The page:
Story and Photographs by Zoë Zellers

The Big Apple (and Quince and Pear and Cherry, too)
The Sweet Sculptures of Charlie Johnson

Consider the apple.

The first association we are taught from preschool days matches “apple” with “red.” But what happens when the color is removed from this equation?

The result is a beautiful, close study of the apple’s organic form, smooth yet imperfect, round yet not quite circular. And when the seemingly average apple is produced on a large scale, viewers have the unique opportunity to appreciate its visual simplicity and perhaps for the first time ever, think about how an apple makes them feel.

Such is the ambition of sculptor Charlie Johnson. He has drawn on 25 years of experience – in figurative sculpture, outdoor garden ornament work and intricate restoration in stone and fine finishes on metals – to take a new artistic path. Johnson’s a-ha moment in the garden led him to study fruits, nuts and pods with a fresh eye and  create all-mineral pieces reaching 85 pounds and made by hand without the use of polymers, acrylics, resins, fiberglass or GFRC (glass fiber reinforced concrete).

“I make these objects, because I so appreciate the beauty of their form,” Johnson said. “That silent universal connection is something that I want to awake in people. It’s all around you. Slow down. Pick one. What’s a better way to try and do that than big and in stone?”

The fallen quince he noticed on the ground of a client’s garden, for instance, served as Johnson’s muse, and last year, his large-scale decorative sculpture of the fruit won Best in Show at Gallery 364 in Brooklyn.

Johnson’s arrival at his calling for creating these contemporary pieces is part of an interesting journey. Beyond his personal art, Johnson lives and works part time on the lush, sculpture-laden Katonah property of Barbara Israel, as in Barbara Israel Garden Antiques.

After an initial connection through baker extraordinaire Sylvia Weinstock –“the original cake lady,” who became Johnson’s “guardian angel” – Israel hired him nine years ago to be her site manager and coordinate the production side of the business. Yet after he randomly surprised her (and at first made her nervous) by repairing the legs on a winter-damaged antique Vicenza deer so professionally that it sold right away, Johnson became Israel’s restoration artist, working out of her 19th-century farmhouse.

There, he assists her in restoring the stunning, rusting or weathered stone and metal period garden urns, statues, furniture, fencing and fountains that she sells to her high-end clients. Under the wings of Israel’s successful business, Johnson has been fortunate to gain serious industry exposure and experience, accepting challenging restoration jobs and teaching himself along the way.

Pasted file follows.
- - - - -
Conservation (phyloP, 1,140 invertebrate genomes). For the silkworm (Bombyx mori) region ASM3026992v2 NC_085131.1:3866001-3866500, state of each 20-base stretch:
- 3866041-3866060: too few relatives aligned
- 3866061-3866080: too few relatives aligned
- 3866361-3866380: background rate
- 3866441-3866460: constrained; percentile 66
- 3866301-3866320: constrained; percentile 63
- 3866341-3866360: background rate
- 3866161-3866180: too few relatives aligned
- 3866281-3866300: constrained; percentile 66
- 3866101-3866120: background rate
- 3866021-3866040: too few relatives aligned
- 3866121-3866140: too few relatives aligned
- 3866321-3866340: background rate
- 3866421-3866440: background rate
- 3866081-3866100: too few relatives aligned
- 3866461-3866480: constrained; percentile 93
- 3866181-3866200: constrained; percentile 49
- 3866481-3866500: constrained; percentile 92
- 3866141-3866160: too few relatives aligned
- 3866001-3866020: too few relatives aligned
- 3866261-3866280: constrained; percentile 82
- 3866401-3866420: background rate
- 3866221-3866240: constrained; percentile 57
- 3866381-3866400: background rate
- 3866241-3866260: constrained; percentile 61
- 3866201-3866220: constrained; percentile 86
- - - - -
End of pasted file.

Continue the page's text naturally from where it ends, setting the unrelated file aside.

In the past, Johnson learned by serving as a sculpting assistant on significant pieces such as Nina Akamu’s amazing, life-size “Leonardo da Vinci’s Horse” at the former Tallix foundry in Beacon.  Today, Johnson has his own assistant at Barbara Israel’s.

“Patrick Dunne is such a joy to be around. He’s bright and has a sense of humor and is a real good balance for me, because I tend to get very serious and he can cut through that. He’s been a very positive influence on me.”

Most of Johnson’s clients live in Westchester County and Greenwich, and he’s developed an appreciation for the area – its locals, nature trails and eateries. (The lean and muscular 6’2” sculptor must be able to lift his own work, of course, so he loves a good steak – and a cosmopolitan – at Croton Falls’ Croton Creek Steakhouse & Wine Bar).

But the other half of the week, Johnson enjoys escaping to the Dingmans Ferry, Pa., home he built “away from it all.”

It’s a long way from Fort Worth, Texas, where he grew up, and San Diego, where he began his professional life. He caught a break at age 23 when he met sculptor T.J. Dixon while bartending at an upscale wedding.

“There are not really serious figurative sculptors out there. T.J. Dixon is a serious figurative sculptor, and I adore her and she was very generous with her time. … But there aren’t schools and there’s no training out there so I had to come to the East Coast.”

Truth be told, Johnson came to New York for the Gay Pride Parade before sculpting school was actually in the picture.

“They had the 25th Stonewall celebration so I came up here for that, and some friends of mine had an art restorer friend who did paintings and I was curious and started asking her about the art schools up here and she told me about The New York Academy of Art in Tribeca, where I was later accepted,” and went on to earn a master’s degree in figurative sculpture.

“When I stop and think about all the training in sculpting technique that I have under my belt, it seems to boil down to one thing: It’s amazing what one can do with a putty knife.

“It’s no news that artists struggle with subject and meaning in their work. I have years of intense study of anatomy. One powerful concept of that book learning is the use of convex form on these objects. Once I let go of what I thought was expected of me as a trained figurative sculptor, I was able to allow myself to be drawn to what I love – form in nature. As part of the human condition, I think most people are drawn to simple organic form. Many just don’t know it until it’s shoved in their face. Simple is heroic.”

Creative gusto pours out as Johnson hints at his plans to expand his work this year. Next he wants to tackle the idea of sculpting a giant garlic clove. He would also love to take his apple prototype to the Big Apple, he said with a laugh.

“Who’s better to sculpt a fabulous giant apple for New York City than a gay boy from Texas?”

To see Charlie Johnson’s original sculptures and restoration work or join his newsletter, visit

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